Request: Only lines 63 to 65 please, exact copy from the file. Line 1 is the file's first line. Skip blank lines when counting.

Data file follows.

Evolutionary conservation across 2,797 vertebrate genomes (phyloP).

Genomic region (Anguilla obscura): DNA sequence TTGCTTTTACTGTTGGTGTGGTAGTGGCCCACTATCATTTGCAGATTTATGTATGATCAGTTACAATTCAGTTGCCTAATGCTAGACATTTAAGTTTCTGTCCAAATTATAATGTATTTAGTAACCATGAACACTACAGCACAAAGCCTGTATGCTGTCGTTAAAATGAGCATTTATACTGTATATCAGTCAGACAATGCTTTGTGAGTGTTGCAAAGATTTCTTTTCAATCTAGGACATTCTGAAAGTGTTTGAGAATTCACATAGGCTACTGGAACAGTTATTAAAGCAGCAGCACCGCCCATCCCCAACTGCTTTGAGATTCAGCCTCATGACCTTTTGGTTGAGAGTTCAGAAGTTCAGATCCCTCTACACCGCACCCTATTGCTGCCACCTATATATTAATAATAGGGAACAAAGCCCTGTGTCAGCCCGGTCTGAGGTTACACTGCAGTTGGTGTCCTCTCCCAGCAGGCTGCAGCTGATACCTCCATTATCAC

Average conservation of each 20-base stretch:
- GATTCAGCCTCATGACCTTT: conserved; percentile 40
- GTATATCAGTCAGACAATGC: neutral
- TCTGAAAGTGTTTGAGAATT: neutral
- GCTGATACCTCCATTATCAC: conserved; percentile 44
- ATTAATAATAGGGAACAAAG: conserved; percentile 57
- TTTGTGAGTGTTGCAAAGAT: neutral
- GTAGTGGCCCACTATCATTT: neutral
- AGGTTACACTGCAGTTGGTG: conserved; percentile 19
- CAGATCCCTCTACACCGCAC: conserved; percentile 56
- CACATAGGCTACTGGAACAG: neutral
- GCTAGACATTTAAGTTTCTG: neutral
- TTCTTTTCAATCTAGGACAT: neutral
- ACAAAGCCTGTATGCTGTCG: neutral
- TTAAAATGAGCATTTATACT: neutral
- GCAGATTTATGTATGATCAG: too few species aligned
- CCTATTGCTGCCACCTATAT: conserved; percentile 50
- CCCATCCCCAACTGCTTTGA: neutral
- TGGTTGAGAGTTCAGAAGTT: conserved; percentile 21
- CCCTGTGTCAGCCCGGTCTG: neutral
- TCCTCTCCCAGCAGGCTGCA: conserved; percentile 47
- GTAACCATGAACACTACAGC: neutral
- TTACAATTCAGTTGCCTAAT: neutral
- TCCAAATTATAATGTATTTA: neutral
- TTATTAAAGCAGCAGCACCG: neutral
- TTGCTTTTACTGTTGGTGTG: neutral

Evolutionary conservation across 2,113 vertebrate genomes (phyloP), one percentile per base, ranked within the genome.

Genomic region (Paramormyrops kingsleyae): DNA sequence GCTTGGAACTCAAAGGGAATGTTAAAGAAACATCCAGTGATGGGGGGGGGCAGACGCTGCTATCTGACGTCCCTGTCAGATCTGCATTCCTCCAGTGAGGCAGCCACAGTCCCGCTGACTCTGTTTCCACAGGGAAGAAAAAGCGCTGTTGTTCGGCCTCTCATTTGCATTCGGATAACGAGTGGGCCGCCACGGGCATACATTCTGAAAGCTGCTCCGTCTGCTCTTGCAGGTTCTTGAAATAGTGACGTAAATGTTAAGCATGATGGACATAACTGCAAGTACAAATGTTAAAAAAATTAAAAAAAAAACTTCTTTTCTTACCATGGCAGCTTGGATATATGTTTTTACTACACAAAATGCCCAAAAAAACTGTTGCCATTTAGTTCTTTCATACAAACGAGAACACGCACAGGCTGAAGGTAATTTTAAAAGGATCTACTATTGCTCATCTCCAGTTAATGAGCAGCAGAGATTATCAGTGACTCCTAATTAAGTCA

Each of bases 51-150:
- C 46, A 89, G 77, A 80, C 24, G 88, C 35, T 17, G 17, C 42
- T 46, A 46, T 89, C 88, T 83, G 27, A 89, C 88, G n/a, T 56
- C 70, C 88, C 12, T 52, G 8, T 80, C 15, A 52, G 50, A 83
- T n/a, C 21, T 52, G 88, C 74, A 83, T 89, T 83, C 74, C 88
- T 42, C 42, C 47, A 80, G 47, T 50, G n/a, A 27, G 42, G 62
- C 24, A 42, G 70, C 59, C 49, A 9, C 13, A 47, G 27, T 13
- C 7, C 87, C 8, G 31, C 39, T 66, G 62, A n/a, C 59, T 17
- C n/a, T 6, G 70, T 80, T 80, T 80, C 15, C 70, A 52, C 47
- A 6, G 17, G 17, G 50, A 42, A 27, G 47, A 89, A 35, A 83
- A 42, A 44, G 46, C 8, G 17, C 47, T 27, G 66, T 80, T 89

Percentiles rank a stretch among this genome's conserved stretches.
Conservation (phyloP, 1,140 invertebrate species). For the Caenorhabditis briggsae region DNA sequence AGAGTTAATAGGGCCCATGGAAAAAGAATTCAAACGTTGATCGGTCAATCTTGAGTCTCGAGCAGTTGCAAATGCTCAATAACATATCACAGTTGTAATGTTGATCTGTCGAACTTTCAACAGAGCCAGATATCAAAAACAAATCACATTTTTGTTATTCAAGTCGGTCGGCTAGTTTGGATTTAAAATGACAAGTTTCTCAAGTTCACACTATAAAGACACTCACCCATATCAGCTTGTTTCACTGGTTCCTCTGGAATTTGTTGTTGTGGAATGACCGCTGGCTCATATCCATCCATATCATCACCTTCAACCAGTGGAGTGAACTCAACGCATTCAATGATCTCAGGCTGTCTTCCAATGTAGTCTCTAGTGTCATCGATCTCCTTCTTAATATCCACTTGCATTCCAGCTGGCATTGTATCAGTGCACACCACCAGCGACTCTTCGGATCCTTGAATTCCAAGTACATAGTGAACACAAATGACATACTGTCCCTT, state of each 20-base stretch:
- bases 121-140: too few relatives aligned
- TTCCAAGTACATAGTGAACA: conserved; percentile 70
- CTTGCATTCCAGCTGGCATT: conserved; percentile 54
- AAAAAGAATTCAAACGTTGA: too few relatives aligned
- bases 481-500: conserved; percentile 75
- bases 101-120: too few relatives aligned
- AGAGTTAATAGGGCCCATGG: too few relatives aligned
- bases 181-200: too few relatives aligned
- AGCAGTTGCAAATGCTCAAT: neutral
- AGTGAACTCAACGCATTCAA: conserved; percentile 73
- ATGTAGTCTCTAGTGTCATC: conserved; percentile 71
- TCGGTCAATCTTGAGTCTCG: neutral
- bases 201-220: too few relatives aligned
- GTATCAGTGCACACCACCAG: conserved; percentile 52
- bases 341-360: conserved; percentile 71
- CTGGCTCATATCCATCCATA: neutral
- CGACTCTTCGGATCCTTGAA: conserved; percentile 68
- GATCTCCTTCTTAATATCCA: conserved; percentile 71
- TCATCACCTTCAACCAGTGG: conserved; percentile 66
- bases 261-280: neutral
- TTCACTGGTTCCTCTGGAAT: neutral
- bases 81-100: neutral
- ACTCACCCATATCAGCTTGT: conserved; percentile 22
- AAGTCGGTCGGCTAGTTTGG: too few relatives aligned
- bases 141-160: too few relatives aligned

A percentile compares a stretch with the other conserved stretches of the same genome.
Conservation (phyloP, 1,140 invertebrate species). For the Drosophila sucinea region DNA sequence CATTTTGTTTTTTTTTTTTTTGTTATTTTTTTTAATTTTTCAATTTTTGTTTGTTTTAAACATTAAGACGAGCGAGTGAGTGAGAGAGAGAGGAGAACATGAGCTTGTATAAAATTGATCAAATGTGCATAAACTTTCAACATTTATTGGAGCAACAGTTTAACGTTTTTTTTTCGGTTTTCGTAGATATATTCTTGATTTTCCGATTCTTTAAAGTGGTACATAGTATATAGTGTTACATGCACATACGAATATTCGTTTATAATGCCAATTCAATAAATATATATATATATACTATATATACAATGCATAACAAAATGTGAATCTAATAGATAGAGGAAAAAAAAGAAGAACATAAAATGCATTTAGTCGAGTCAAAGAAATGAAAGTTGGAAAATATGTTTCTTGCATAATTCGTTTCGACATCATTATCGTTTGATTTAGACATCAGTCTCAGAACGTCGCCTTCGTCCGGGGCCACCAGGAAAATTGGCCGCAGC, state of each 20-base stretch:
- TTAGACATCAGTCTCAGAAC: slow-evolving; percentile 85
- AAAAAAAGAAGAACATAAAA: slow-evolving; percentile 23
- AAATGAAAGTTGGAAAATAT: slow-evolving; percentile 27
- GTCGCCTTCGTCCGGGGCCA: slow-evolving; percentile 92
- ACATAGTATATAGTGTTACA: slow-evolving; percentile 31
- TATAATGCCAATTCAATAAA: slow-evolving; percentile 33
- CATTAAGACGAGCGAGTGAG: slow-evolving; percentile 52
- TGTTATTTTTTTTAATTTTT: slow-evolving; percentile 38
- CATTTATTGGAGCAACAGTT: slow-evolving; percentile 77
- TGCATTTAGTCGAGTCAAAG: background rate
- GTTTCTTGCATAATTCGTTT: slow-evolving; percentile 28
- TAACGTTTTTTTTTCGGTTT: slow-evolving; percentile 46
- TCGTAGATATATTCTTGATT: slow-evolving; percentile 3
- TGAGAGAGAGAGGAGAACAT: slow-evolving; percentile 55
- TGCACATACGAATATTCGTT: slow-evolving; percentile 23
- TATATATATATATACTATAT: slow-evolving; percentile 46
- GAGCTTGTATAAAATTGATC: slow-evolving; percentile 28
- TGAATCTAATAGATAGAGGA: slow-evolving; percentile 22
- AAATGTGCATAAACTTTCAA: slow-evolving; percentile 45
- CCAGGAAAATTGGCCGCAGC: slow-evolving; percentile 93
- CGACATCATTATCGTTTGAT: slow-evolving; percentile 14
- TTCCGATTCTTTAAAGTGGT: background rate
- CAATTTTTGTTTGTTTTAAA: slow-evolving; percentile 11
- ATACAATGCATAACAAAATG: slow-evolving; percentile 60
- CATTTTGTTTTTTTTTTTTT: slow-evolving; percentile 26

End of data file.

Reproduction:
- bases 261-280: neutral
- TTCACTGGTTCCTCTGGAAT: neutral
- bases 81-100: neutral